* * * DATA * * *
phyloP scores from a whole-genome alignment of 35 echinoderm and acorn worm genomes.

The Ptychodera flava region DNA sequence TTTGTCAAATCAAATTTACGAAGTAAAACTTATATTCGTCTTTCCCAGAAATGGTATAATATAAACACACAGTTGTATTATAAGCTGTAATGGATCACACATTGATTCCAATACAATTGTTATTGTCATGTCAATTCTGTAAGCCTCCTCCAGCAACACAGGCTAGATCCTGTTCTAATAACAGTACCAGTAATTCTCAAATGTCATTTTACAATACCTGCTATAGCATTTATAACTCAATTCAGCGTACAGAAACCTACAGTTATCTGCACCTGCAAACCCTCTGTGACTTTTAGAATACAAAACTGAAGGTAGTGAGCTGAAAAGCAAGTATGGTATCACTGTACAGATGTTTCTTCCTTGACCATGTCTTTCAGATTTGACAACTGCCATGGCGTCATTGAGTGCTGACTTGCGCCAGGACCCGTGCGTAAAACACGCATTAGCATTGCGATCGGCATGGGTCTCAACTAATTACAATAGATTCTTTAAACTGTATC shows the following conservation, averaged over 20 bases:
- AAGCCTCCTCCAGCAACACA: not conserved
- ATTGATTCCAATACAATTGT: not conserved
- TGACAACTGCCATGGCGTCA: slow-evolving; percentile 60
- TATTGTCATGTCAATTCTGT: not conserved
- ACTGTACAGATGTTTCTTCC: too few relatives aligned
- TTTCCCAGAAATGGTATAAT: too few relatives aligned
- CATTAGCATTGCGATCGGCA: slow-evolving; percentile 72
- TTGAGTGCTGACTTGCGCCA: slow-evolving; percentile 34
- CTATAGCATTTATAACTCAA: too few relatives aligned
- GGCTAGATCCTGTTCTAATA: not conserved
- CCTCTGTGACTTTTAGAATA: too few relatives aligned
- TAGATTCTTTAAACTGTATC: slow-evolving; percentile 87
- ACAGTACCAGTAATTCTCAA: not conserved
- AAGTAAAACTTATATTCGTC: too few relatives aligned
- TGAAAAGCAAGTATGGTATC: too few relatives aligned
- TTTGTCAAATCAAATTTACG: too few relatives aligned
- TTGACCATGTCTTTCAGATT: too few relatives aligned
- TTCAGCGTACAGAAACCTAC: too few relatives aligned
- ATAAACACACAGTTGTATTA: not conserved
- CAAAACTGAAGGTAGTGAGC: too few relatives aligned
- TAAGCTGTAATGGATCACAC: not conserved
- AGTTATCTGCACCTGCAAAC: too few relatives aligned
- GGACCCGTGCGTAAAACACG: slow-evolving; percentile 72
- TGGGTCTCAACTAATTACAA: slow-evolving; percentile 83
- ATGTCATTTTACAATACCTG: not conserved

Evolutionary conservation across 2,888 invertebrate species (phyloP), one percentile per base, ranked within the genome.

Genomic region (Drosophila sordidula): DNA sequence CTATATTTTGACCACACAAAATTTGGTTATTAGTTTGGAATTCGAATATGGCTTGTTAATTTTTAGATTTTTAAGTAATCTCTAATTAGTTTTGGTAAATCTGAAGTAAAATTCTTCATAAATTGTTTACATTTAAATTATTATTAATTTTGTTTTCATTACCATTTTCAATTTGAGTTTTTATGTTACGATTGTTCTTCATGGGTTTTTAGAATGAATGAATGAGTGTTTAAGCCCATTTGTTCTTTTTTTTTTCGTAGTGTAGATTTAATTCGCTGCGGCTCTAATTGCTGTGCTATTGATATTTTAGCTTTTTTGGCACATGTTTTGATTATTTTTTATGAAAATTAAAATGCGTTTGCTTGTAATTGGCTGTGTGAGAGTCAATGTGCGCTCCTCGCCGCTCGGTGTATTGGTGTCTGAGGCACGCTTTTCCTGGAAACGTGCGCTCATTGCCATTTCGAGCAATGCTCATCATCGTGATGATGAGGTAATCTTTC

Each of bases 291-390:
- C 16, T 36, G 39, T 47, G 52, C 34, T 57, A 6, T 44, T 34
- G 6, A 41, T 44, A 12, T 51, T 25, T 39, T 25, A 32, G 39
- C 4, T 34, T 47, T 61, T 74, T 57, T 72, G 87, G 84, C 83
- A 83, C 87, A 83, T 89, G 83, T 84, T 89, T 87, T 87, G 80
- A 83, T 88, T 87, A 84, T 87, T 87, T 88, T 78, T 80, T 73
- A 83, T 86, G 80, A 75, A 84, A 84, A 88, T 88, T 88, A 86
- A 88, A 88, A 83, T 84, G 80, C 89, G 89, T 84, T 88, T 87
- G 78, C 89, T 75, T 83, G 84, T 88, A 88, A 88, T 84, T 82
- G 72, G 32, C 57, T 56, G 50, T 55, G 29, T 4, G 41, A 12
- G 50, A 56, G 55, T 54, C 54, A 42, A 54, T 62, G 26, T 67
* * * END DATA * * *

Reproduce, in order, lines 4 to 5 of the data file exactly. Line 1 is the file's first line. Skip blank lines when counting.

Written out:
- ATTGATTCCAATACAATTGT: not conserved
- TGACAACTGCCATGGCGTCA: slow-evolving; percentile 60